Factory of impostors | RPGFan


Kan Gao and his team at Freebird Games have somehow created arguably the best storytelling game ever – with RPG Maker. Well, ok, Impostor Factory is made with RPG Maker XP, so it’s clear that they’ve entered the modern era of game engines. All jokes aside, To the moon changed lives, including mine. Find paradise followed in the aftermath quite well, winning an Editor’s Choice award from me. Impostor Factory meets the norm with an emotional journey that philosophizes on life with a few sprinkled laughs.

The works of Freebird Games have always been a powerful marriage of direction, sprite design, music, rhythm and writing. What most people see is the writing, everything else serving as a complementary backdrop. We don’t know exactly what makes these games so powerful. One could refer to the enchanting melodies, the precision of the camera during the moving scenes, or the expertly crafted animations that each sprite boasts of, but none of these work in isolation. In truth, the writing itself is not very sophisticated. Impostor Factory does not feature tomes of lore, dramatic stories of mountaineers overcoming adversity during a winter storm, or humble peasants turned heroes as they battle an ancient evil. This tale is simply about charting a course in life like everyone else, but with a touch of fantasy science fiction.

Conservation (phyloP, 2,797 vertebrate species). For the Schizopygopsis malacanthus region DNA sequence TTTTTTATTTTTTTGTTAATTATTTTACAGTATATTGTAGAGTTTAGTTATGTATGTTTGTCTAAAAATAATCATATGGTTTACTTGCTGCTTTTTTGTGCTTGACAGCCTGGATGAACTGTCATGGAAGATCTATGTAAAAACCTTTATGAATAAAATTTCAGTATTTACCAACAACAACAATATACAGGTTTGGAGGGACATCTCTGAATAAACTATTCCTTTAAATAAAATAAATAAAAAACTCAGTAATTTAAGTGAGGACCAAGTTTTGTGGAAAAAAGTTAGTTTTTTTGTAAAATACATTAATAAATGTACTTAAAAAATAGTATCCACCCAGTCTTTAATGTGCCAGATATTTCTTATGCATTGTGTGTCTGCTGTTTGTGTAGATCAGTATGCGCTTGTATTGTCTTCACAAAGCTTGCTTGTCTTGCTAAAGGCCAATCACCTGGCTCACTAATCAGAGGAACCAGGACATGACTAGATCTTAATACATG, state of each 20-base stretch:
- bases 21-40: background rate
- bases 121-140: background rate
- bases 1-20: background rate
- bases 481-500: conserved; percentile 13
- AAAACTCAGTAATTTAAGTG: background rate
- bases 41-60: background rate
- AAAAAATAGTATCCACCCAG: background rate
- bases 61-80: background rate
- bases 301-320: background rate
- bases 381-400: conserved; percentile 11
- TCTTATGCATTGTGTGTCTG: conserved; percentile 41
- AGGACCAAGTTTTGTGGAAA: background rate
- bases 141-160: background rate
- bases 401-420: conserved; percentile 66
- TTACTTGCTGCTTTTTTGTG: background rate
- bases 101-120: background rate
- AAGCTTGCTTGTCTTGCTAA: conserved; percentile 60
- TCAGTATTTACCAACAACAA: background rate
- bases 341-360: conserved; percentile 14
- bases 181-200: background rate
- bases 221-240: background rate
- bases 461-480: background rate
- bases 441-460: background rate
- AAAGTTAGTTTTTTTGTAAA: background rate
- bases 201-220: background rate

Our leader, Quincy, finds himself with an enigmatic invitation to a mansion. There, he meets several accomplished people. During his stay, he discovers his hosts mysteriously murdered. In the midst of the panic, he washes his hands, then meets his happy, lively hosts while waiting for the guests to arrive. How can this be?

Sure, Impostor Factory is not just a murder mystery. We get to know Quincy and his time with someone special. As the Time Loop murders become invisible in the rearview mirror, other mysteries unfold surrounding his life and fate. Although, Impostor Factory is more than just a mysterious romance: it requires the player to ask questions about their own life, how to cope and overcome challenges, and what a fulfilling life looks like.

Big googly moogly eyes.

The Freebird games also do not preach or take a grandstand. Instead, we are encouraged to ask these questions without being confronted. Impostor Factory is a reflective experience in which we fall in love with our lovely protagonists and see ourselves in them through laughter and tears. We ask ourselves: what would I do? I remember doing something like this. I hope the characters are x. And in that hope, we learn about ourselves. Life is not perfect. But what if it could be?

This is the theme of the To the moon series. Sigmund Corp., for those unfamiliar with it, is a company that can help the dying find peace and happiness when they leave the world by altering their memories with the help of a fantasy machine. In doing so, we have asked ourselves time and time again: What is the perfect life? Is it one without challenges? How important are memories?